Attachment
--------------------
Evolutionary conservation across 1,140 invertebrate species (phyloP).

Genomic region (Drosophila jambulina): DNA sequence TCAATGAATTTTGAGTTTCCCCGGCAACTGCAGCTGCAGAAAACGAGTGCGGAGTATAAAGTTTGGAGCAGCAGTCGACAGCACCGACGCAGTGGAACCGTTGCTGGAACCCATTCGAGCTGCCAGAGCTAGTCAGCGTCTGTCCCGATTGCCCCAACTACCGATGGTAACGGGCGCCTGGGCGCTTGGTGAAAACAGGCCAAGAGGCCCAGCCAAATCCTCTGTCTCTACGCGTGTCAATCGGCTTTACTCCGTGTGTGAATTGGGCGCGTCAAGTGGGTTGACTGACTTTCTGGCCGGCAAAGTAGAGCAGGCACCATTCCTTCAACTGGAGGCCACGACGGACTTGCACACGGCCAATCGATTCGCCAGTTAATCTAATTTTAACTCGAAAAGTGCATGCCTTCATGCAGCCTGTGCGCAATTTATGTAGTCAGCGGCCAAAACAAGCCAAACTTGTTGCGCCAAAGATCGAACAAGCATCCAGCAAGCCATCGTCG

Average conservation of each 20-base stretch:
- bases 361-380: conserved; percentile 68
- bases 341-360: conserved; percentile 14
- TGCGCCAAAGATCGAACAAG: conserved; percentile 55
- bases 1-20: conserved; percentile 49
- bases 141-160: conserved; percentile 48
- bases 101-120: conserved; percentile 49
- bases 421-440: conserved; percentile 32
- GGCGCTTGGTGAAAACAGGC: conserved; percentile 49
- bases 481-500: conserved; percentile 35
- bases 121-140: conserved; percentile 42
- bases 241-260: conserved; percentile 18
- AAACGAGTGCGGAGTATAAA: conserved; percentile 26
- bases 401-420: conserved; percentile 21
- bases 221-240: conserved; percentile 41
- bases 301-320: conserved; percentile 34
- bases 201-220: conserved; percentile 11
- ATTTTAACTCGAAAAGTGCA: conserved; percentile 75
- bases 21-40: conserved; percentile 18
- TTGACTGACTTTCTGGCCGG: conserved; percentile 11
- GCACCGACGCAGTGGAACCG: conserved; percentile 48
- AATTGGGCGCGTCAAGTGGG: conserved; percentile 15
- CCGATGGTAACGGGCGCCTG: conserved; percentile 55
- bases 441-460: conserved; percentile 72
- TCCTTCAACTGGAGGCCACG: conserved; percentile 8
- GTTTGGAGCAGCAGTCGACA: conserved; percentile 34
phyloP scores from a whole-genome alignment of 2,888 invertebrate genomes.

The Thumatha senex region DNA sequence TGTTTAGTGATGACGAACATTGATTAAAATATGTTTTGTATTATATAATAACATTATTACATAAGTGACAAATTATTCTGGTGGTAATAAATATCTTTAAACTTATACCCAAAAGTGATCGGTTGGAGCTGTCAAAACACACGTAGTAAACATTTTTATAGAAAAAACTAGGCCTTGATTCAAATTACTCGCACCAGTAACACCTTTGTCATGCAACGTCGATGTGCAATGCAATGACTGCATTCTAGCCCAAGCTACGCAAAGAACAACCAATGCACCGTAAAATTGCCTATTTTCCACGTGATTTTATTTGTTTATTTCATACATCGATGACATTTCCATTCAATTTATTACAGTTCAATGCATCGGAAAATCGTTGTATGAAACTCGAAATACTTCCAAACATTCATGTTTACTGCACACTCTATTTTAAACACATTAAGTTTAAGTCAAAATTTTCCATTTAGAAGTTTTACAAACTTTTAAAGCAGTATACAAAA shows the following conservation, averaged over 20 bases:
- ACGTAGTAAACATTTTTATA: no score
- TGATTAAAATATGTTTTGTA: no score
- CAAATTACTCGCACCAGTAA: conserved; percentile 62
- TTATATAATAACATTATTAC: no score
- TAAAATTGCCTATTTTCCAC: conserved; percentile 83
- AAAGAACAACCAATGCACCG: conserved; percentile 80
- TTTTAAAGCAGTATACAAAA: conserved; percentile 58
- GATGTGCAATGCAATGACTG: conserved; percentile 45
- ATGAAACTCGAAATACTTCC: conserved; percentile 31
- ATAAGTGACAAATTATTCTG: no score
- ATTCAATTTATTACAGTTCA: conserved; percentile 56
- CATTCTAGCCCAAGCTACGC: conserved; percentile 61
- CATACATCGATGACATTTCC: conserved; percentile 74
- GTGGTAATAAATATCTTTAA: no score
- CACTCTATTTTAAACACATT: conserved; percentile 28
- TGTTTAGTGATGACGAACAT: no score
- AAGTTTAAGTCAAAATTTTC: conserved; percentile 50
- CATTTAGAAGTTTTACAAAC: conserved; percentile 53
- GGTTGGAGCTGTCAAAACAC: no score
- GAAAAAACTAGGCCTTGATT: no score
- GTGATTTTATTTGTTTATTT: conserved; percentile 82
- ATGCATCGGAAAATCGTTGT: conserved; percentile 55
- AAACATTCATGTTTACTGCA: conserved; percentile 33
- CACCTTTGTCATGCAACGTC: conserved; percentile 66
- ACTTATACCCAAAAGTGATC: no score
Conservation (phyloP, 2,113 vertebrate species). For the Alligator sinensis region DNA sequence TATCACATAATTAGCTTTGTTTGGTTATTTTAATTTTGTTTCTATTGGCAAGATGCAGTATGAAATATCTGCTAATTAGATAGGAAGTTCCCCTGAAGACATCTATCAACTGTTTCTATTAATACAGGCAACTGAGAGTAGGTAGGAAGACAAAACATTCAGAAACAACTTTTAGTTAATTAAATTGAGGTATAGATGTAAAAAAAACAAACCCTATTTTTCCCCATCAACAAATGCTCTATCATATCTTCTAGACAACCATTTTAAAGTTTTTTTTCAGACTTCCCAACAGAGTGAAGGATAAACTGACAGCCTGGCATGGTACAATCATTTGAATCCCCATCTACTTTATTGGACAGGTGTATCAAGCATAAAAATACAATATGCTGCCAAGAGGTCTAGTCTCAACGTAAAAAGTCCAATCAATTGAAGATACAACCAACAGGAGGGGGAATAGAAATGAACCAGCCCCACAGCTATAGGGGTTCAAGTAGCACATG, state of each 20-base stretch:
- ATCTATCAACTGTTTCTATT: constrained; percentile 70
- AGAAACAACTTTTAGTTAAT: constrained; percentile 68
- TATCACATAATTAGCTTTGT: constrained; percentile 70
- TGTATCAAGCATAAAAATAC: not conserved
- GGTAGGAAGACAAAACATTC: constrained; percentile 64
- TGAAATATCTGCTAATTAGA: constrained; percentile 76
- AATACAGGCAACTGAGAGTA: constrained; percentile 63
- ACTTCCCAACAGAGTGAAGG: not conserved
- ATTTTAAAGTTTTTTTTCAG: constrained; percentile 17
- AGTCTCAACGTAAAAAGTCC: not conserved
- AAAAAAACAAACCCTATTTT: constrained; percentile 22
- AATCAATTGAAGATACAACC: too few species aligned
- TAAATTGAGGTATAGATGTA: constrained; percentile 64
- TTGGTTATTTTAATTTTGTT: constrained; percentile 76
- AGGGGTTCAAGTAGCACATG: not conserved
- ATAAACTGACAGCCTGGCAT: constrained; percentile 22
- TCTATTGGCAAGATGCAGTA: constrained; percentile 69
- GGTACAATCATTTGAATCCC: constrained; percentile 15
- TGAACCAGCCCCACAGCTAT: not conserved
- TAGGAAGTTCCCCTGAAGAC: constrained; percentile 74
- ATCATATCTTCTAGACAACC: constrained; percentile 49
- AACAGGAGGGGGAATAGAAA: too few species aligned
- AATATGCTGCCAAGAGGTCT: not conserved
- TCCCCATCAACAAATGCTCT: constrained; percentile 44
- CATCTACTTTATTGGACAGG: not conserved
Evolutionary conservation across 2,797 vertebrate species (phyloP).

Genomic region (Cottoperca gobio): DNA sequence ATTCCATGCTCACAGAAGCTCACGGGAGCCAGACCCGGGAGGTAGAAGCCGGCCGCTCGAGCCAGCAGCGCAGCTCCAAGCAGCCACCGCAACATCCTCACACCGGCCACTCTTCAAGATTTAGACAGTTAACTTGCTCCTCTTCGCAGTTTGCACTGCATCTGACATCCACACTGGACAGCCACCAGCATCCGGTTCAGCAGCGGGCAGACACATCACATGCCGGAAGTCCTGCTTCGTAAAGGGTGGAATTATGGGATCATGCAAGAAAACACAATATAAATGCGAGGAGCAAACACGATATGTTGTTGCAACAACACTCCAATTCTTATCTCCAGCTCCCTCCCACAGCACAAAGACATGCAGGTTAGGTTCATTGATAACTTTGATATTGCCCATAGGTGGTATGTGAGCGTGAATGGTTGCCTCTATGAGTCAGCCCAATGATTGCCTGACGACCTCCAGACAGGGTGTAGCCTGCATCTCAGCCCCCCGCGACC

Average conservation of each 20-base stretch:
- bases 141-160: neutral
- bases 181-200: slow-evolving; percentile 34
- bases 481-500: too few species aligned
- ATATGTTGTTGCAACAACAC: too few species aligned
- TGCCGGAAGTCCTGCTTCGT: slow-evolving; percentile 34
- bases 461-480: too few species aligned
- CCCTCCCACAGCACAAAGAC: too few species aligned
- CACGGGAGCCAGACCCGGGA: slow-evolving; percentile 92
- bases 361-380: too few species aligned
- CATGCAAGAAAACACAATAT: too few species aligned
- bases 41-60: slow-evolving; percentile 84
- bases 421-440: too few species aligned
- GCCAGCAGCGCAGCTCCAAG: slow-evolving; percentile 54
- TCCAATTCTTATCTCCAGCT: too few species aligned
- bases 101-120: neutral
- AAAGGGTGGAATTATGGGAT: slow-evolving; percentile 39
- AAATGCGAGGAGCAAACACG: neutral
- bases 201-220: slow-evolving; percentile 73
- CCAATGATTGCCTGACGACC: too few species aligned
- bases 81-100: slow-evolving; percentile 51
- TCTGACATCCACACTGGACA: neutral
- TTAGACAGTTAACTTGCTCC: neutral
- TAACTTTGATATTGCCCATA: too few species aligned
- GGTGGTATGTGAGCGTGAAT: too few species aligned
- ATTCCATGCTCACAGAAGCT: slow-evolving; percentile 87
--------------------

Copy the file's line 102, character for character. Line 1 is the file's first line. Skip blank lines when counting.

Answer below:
- bases 201-220: slow-evolving; percentile 73